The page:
A view of Baltimore after a storm has passed.

Future Symphony Institute

This week, as riots and demonstrations ravaged parts of Baltimore, business-as-usual came to a stop for practically everyone in the city, including the Baltimore Symphony Orchestra. The orchestra’s members were left wondering, like so many of their neighbors, what we could do in the face of the upheaval and heartbreak of a city in turmoil.

Modernist buildings loom faceless and jeering over the long-settled streets of the City of London.

Future Symphony Institute

The modern concert venue is designed with only two things in view: to create a space uniquely designed for a kind of laboratory listening, and to announce to the world the arrival of yet another architect of genius. The combination of inner sterility and outer megalomania essentially cuts the venue off from the life around it. The resulting hall is not part of the city but stands in opposition to it, defiant testimonial to a dying culture.

London's skyline

Future Symphony Institute

Both the LSO and London itself need and deserve a new concert hall – one that is fitting for the future of the city’s prestigious musical life and one that makes sense for the sake of its own success. It should be a beautiful and harmonious part of the face and community of London, and not a thumb in its eye and a middle finger to everyone else.

Girl listening to music in headphones.

Future Symphony Institute

We must be prepared to show young people that the coal face from which their addictive songs have been chipped contains other, more beautiful and more interesting seams of meaning, and that behind the glittering surface lie treasures that are worth far more than the superficial dross.

Luxury as the display of materialism. Image credit: Steve Granitz/WireImage.

Future Symphony Institute

It shouldn’t surprise us that orchestras are distancing themselves from the idea of luxury. We generally and perhaps rightly sense that there is something wrong with it. The most obvious reason is the uncomfortable fact that luxury represents a category that might necessarily exclude us – or indeed anybody. That, of course, does not describe classical music.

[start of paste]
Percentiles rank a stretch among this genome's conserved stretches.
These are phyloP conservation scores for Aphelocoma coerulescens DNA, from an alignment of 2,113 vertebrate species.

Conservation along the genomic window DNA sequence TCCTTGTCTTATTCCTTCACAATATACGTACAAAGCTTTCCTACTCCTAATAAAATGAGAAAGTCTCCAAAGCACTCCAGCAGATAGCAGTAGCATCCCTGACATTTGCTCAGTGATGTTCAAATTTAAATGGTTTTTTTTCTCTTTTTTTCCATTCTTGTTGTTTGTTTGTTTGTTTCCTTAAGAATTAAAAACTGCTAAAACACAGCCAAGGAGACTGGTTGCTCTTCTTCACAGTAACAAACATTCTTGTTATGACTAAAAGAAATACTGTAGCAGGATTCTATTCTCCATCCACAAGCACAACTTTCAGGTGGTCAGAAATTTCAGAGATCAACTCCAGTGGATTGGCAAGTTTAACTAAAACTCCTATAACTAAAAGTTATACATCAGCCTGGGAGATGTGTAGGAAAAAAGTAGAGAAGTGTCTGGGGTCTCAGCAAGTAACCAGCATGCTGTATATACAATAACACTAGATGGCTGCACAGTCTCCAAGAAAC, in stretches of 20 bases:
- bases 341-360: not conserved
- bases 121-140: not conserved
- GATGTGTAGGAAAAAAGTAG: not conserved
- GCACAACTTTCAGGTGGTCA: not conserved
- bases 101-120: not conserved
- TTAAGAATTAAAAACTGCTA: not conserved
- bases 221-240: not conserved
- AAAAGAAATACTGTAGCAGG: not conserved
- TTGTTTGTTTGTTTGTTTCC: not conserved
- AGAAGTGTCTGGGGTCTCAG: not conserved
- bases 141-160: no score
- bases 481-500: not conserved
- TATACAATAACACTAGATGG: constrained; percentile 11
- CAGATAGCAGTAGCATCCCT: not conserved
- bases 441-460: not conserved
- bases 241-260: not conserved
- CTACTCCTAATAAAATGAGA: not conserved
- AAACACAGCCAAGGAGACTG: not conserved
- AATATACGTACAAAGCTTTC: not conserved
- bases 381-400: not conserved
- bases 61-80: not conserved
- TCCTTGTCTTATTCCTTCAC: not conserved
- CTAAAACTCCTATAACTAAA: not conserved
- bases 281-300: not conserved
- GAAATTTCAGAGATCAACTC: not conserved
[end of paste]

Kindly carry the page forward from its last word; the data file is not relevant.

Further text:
Woodcut by Michael Wolgemut and Wilhelm Pleydenwurff: Nürnberg von Süden, 1493.

Future Symphony Institute

Self-criticism is a virtue, and part of what distinguishes Western civilisation from its more evident rivals. At a certain stage, however, and for no apparent reason, self-criticism gave way to repudiation.

Cleveland Orchestra at Severance Hall

Cleveland Orchestra

We asked our major donors directly if we could count on their continued financial support for the downsizing plan to become a regional orchestra. The results were unanimous: nobody would give us the same amount or anything close to it for a lesser orchestra. Most wouldn’t contribute anything at all. We were built on excellence and that’s what we needed to be.

Marcus Stone: An Appeal for Mercy (detail), 1793

Future Symphony Institute

The famous French writer Alexis de Tocqueville discerned a permanent danger, which he described in these terms: the tyranny of the majority – that is to say, the danger that every public decision will be taken by the majority for the majority and disregard both the rights of minorities and the possibility of disagreement.

Eastman Johnson: “Play Me a Tune” (detail), 1880

Author of “The Classical Moment”

Music is not an occupation but a celebration of something beyond itself.

Michelangelo: The Creation of Adam

Future Symphony Institute

We have the impression often that truly serious music has, as it were, put its ear to the ground and heard the far-off murmur of the infinite. And that’s the kind of experience you have obviously from things like the openings of Bruckner’s symphonies and the famous opening of Beethoven’s ninth symphony in which the music is saying, “Look, something is speaking through me from far, far away – and you must put your ear to the ground just as I am doing.”

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